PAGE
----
Good Riddance to EPA’s Clean Power Plan

President Trump’s Environmental Protection Agency has pulled the plug on the Obama-era Clean Power Plan, which called for power plants in every state to reduced carbon dioxide emissions by 32 percent below 2005 levels by 2030 — a not so thinly veiled plan to destroy the coal industry.

It was a senseless and futile gesture that would have cost Americans dearly while doing nearly nothing to protect the planet from global warming.

The U.S. Supreme Court had already blocked enforcement of the plan after 29 states filed suit saying the plan violated the law and the concept of federalism. Nevada filed an amicus brief with the court agreeing with those claims.

According to a Heritage Foundation report, Obama’s plan by 2030 would have cost an annual average employment shortfall of nearly 300,000 jobs with a peak employment shortfall of more than 1 million jobs. It also would have created a loss of more than $2.5 trillion (inflation-adjusted) in an aggregate gross domestic product (GDP) and reduced total income per capita by more than $7,000 (inflation-adjusted).

According to the American Coalition for Clean Coal Electricity, the EPA proposal would increase the price of electricity in Nevada an average of 18 percent between 2020 and 2029.

Nevada’s friend-of-the-court brief noted, “EPA’s expensive economic experiment, imposed by fiat, will increase electricity prices for consumers and may well compromise the reliability of electric power service. The best estimates of how much prices will rise, performed by the NERA (National Economic Research Associates) economic consulting group, projects increases of as much as 14 percent per year costing Americans as much as $79 billion in present dollars.”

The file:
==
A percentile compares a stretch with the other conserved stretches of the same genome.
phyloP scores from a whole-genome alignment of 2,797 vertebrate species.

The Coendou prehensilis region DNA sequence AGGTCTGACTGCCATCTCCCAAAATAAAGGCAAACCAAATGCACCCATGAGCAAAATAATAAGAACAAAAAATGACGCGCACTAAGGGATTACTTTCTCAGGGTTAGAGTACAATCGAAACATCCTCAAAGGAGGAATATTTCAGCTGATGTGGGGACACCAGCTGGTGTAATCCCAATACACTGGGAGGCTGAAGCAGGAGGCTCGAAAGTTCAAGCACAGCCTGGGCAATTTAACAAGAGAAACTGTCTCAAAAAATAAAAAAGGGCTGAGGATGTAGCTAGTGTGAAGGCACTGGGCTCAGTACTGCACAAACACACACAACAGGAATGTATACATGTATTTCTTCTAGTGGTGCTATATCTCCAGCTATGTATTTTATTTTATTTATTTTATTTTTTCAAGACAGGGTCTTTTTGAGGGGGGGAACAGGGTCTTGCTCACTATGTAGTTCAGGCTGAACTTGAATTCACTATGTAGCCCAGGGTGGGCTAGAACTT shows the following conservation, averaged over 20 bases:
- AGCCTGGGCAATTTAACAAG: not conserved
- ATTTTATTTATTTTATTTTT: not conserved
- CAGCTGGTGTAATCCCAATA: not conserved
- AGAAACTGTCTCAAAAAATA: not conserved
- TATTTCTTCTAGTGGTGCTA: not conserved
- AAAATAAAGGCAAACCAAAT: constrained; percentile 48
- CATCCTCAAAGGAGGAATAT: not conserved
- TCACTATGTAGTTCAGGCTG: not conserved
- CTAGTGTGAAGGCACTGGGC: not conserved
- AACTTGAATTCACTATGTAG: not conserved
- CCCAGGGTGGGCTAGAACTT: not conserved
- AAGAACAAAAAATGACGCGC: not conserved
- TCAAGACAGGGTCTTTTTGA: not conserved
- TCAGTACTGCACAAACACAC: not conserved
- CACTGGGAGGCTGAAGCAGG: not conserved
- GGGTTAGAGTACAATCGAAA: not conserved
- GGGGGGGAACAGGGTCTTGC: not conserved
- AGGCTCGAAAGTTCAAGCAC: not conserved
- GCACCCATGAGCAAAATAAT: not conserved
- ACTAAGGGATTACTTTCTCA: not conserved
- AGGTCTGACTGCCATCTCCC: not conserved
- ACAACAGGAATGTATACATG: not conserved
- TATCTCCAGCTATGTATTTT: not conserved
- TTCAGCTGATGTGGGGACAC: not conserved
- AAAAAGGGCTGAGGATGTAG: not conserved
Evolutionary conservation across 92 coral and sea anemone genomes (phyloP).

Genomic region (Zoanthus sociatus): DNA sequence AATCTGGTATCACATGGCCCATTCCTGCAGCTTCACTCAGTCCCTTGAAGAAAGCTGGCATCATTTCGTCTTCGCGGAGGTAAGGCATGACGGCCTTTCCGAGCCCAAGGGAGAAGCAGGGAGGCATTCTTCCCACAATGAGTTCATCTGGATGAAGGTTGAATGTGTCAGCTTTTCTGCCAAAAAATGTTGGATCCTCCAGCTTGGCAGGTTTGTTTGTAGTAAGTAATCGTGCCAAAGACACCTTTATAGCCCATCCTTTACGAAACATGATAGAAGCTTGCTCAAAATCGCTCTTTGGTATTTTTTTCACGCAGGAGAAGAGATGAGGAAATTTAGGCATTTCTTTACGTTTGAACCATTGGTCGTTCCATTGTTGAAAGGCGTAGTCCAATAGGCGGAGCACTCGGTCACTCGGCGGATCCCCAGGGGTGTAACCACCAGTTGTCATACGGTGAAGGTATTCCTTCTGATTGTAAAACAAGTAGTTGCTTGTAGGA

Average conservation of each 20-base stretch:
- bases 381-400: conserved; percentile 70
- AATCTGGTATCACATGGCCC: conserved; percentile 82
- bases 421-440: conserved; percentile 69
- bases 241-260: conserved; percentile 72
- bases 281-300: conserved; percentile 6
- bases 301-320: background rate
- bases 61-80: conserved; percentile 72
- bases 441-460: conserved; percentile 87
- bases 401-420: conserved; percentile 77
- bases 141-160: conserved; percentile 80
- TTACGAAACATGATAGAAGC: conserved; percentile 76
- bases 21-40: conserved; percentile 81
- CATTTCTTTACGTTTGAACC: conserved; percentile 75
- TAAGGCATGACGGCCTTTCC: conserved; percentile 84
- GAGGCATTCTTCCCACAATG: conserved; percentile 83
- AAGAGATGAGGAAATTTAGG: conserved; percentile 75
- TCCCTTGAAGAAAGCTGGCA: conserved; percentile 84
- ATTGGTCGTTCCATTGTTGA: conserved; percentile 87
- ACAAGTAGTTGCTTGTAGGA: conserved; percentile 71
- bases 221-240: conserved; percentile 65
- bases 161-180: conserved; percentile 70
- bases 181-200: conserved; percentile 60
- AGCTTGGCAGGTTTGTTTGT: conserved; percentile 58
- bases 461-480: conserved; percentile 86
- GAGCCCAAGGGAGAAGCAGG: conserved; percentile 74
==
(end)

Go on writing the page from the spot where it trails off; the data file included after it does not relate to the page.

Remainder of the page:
Although Obama’s EPA administrator Gina McCarthy insisted those costs were well worth it in order to save the planet, Obama’s own former Assistant Secretary of Energy Charles McConnell said at a congressional hearing in 2016, “The Clean Power Plan has been falsely sold as impactful environmental regulation when it is really an attempt by our primary federal environmental regulator to take over state and federal regulation of energy.”

McConnell told the House Committee on Science, Space and Technology that he estimated the plan would only reduce global carbon dioxide emissions by 0.2 percent, and the rule would only reduce projected warming by 1/100th a degree Celsius and reduce projected sea level rise by 1/100 of an inch.

“We can now assess whether further regulatory action is warranted, and, if so, what is the most appropriate path forward, consistent with the Clean Air Act and principles of cooperative federalism,” said EPA administrator Scott Pruitt in announcing the rescinding of the Clean Power Plan. The previous rule, he added, “ignored states’ concerns and eroded long-standing and important partnerships that are a necessary part of achieving positive environmental outcomes.”

The change will not affect Nevada as much as other states since the state’s lawmakers, at the behest of former Sen. Harry Reid, have already dictated that all coal-fired plants in the state be shuttered prematurely and the ratepayers pick up the tab. The move is expected to destroy 2,630 jobs by 2020 and cut real disposable income by $226 million per year, according to one study.

The EPA rule change should be a boon to the national economy for years to come, and is a welcome breath of regulatory fresh air, so the speak. — TM

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